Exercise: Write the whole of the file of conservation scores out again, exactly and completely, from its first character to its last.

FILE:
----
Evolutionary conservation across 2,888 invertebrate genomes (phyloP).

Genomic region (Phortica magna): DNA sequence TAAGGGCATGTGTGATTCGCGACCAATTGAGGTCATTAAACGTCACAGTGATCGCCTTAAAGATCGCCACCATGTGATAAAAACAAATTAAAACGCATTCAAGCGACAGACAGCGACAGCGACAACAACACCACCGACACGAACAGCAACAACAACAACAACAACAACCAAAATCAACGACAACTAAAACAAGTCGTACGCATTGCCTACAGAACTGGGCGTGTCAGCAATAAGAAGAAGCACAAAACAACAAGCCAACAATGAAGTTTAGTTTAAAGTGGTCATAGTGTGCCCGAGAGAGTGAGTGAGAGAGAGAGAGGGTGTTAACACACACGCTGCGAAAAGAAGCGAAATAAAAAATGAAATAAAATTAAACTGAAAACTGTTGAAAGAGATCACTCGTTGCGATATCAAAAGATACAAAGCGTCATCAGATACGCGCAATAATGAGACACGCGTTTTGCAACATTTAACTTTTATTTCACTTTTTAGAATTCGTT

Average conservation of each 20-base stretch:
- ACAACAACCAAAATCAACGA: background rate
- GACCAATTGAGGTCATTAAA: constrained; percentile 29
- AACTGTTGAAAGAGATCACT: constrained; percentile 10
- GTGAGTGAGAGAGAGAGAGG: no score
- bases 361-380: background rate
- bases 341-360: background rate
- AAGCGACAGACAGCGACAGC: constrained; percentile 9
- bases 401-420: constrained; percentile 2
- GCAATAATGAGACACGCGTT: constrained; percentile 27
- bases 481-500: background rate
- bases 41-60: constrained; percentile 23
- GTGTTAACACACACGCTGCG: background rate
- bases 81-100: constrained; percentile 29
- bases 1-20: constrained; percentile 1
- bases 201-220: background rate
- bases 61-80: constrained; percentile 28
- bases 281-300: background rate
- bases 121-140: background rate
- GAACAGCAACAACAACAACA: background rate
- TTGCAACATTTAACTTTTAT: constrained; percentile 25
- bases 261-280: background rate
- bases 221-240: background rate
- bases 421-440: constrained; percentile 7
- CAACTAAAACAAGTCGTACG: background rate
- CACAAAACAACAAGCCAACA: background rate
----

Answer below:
Evolutionary conservation across 2,888 invertebrate genomes (phyloP).

Genomic region (Phortica magna): DNA sequence TAAGGGCATGTGTGATTCGCGACCAATTGAGGTCATTAAACGTCACAGTGATCGCCTTAAAGATCGCCACCATGTGATAAAAACAAATTAAAACGCATTCAAGCGACAGACAGCGACAGCGACAACAACACCACCGACACGAACAGCAACAACAACAACAACAACAACCAAAATCAACGACAACTAAAACAAGTCGTACGCATTGCCTACAGAACTGGGCGTGTCAGCAATAAGAAGAAGCACAAAACAACAAGCCAACAATGAAGTTTAGTTTAAAGTGGTCATAGTGTGCCCGAGAGAGTGAGTGAGAGAGAGAGAGGGTGTTAACACACACGCTGCGAAAAGAAGCGAAATAAAAAATGAAATAAAATTAAACTGAAAACTGTTGAAAGAGATCACTCGTTGCGATATCAAAAGATACAAAGCGTCATCAGATACGCGCAATAATGAGACACGCGTTTTGCAACATTTAACTTTTATTTCACTTTTTAGAATTCGTT

Average conservation of each 20-base stretch:
- ACAACAACCAAAATCAACGA: background rate
- GACCAATTGAGGTCATTAAA: constrained; percentile 29
- AACTGTTGAAAGAGATCACT: constrained; percentile 10
- GTGAGTGAGAGAGAGAGAGG: no score
- bases 361-380: background rate
- bases 341-360: background rate
- AAGCGACAGACAGCGACAGC: constrained; percentile 9
- bases 401-420: constrained; percentile 2
- GCAATAATGAGACACGCGTT: constrained; percentile 27
- bases 481-500: background rate
- bases 41-60: constrained; percentile 23
- GTGTTAACACACACGCTGCG: background rate
- bases 81-100: constrained; percentile 29
- bases 1-20: constrained; percentile 1
- bases 201-220: background rate
- bases 61-80: constrained; percentile 28
- bases 281-300: background rate
- bases 121-140: background rate
- GAACAGCAACAACAACAACA: background rate
- TTGCAACATTTAACTTTTAT: constrained; percentile 25
- bases 261-280: background rate
- bases 221-240: background rate
- bases 421-440: constrained; percentile 7
- CAACTAAAACAAGTCGTACG: background rate
- CACAAAACAACAAGCCAACA: background rate